7. Doc Bradshaw on

    hey brother, i spoke to you yesterday at the flight line. hope you got out. good luck on your next adventure. i’m still stuck on Fobbit ville.

  8. My son is also a 3/6 Marjah Marine. We are all looking forward to following your journey. Stay safe and please tell them that we love and miss them! (It looks like you are already experiencing “Semper Gumby”!)

  9. Dan Lamothe on

    Thanks for the feedback, everyone. I’m looking forward to getting downrange sometime soon.

    Doc, thanks for your time yesterday. It was good talking down there on Bastion.

  10. My boyfriend is with 1/2 weapons company, 81 plt. Darell I wonder if your son and him know each other. Anyhow, I really appreciate what you are doing and I thank you for giving me insight into what this deployment is really like over there. I look forward to hearing more about your travels. Be safe!

  11. My husband is with 1/2 weapons co 81 plt.
    Thank you for giving us a look at what it’s like over there. It’s one thing to hear about it over the phone weekly but to get updates a little more regular will be nice!

  12. Dan, Sorry about the unexpected layover. The boys at the flight line will get you to where you need to go when the weather clears.

  13. I’m enjoying your blog so far. Thanks for covering the 3/6 Marines. My nephew is with India Co. Please tell them that we are praying for them, that we appreciate them and that we love them! We’ll be praying for you, too!

  14. My son is on there right now – 9th Comm on nights.
    Hope you encounter many of those behind-the-scenes heroes! OOH RAH

  15. If you get to the guys of 1/6 Charlie Co tell them we all say thank you and we are so very proud of them! Semper Fi!

  16. Let’s here it for 1/6 Charlie Co! Daniel, thank you for allowing us to follow along as our son is there now. Would love to hear what an “average” day was like in and around “D day – Marjah” and then what is an “average” day like since. Keep up the good work! Tell them all we are proud of them. Semper Fi!

  17. Pingback: Camp Leatherneck: A land that teaches humility « Evil2dcorps's Blog

  18. You are going to have a huge following of 3/6 familes as we are a close group! : ) Tell our boys we say we love them and cant wait for them to be home. Hope you get a chance to talk with India Co. (2nd plt) the guys are awesome and will show ya how its done! Ooh rahh Lcpl Oxley <3

  19. My son just arrived at Leatherneck from Marjah Saturday medivac. He is with 1/6th. Him and one of his boys both took rounds while on post the other night. He managed to get back on the 240 and saw their asses down. Good job son. Both our Marines will be O.K. after some surgery. Now get your but home to Texas you have a week old baby girl waiting on you. Proud U.S. Marine Corps Dad Semper-Fi!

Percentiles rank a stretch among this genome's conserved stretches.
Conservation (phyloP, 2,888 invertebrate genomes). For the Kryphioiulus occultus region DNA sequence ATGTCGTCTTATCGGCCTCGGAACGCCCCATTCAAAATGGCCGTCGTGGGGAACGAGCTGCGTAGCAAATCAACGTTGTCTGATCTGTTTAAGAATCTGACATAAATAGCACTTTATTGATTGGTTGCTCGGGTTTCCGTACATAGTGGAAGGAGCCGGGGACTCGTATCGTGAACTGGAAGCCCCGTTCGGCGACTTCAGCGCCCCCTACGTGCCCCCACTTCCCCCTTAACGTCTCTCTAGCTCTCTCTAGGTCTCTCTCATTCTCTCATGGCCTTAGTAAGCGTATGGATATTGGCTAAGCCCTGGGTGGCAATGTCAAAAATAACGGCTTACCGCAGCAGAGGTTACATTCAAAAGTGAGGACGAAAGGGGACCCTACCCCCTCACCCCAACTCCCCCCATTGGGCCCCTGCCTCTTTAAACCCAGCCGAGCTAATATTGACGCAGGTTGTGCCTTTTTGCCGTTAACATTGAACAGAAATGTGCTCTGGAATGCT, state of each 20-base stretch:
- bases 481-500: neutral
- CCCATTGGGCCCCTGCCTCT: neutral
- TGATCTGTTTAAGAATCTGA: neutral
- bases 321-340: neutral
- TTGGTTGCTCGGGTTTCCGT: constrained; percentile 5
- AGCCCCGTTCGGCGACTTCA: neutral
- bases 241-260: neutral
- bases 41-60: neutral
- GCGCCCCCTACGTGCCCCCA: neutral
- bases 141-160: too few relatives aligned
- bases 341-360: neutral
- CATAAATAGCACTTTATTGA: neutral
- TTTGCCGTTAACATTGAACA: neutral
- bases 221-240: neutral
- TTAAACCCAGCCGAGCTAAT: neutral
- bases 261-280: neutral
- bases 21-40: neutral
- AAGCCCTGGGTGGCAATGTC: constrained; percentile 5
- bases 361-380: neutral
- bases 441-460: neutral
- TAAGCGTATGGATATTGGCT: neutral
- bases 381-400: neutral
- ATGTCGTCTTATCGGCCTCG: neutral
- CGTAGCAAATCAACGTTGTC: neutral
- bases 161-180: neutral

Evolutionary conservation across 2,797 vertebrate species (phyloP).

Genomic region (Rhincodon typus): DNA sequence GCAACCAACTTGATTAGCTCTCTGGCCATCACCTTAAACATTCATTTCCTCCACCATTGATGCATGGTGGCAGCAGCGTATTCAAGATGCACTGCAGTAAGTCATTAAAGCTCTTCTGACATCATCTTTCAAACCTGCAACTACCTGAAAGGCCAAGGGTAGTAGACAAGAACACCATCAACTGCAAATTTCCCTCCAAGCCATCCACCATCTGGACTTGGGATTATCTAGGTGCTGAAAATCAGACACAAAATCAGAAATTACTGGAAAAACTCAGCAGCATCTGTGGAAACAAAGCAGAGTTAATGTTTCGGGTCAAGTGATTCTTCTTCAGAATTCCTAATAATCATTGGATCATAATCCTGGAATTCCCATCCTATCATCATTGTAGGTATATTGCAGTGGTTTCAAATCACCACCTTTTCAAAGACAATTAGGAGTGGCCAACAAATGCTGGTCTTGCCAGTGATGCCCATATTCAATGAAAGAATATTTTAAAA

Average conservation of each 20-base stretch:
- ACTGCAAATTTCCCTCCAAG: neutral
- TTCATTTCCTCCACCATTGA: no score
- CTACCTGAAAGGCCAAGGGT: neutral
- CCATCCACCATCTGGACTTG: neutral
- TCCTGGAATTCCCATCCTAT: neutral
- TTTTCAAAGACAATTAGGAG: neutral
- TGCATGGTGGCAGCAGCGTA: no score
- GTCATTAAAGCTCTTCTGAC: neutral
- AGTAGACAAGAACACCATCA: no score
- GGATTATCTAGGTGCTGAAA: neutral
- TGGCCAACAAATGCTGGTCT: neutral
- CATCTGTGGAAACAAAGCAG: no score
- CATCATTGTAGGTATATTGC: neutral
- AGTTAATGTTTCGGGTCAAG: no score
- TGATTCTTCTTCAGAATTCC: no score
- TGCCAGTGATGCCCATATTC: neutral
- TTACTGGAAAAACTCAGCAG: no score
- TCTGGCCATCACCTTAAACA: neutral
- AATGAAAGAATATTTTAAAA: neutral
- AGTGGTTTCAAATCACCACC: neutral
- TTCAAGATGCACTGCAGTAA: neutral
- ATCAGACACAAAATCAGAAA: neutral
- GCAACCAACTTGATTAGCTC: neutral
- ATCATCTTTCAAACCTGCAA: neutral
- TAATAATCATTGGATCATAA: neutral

20. My son Adam is with A Co, newly arrived combat engineers. We have not been able to visualize anything about where he is, and your descriptions have helped a lot. Had no idea it got so hot out there. Yuck! Semper Fi!

  21. Danine Smith on

    As a mother of a deployed Marine at Camp Leatherneck I sure have enjoyed all your articles on it.Thank you
    Semper Fi

  22. Hi,

    I was searching for some info of Venlo Netherlands, because i want to go on vacation there. Unfortunately i did not find what i was looking for. But i must say i liked your post and will be coming here again.

    Bye bye!

  23. Does anyone know if there’s communication out of Camp Leatherneck? My husband left RI (Maj. John Marley) on September 26th, 2010 and we have had no contact from him since then and he was supposedly on his way to Camp Leatherneck. His two little boys miss him horribly and I am not sure what to tell him re: the no phone calls or e mails or any communication whatsoever. He’s JAG and not affiliated with any ‘deployed unit’ but volunteered to go to Afghanistan with the help of his best friend and God Father to our son, Col. Joe Bowe, USMC also… ….
    My two little boys would love to speak with their Father … if you can help, please let me know… many thanks

  24. Denise Angelora on

    My son Nick is in the Motor T at Camp Leatherneck. We haven’t heard from him in a few weeks. Your blog helps us feel connected to him. God Bless our Military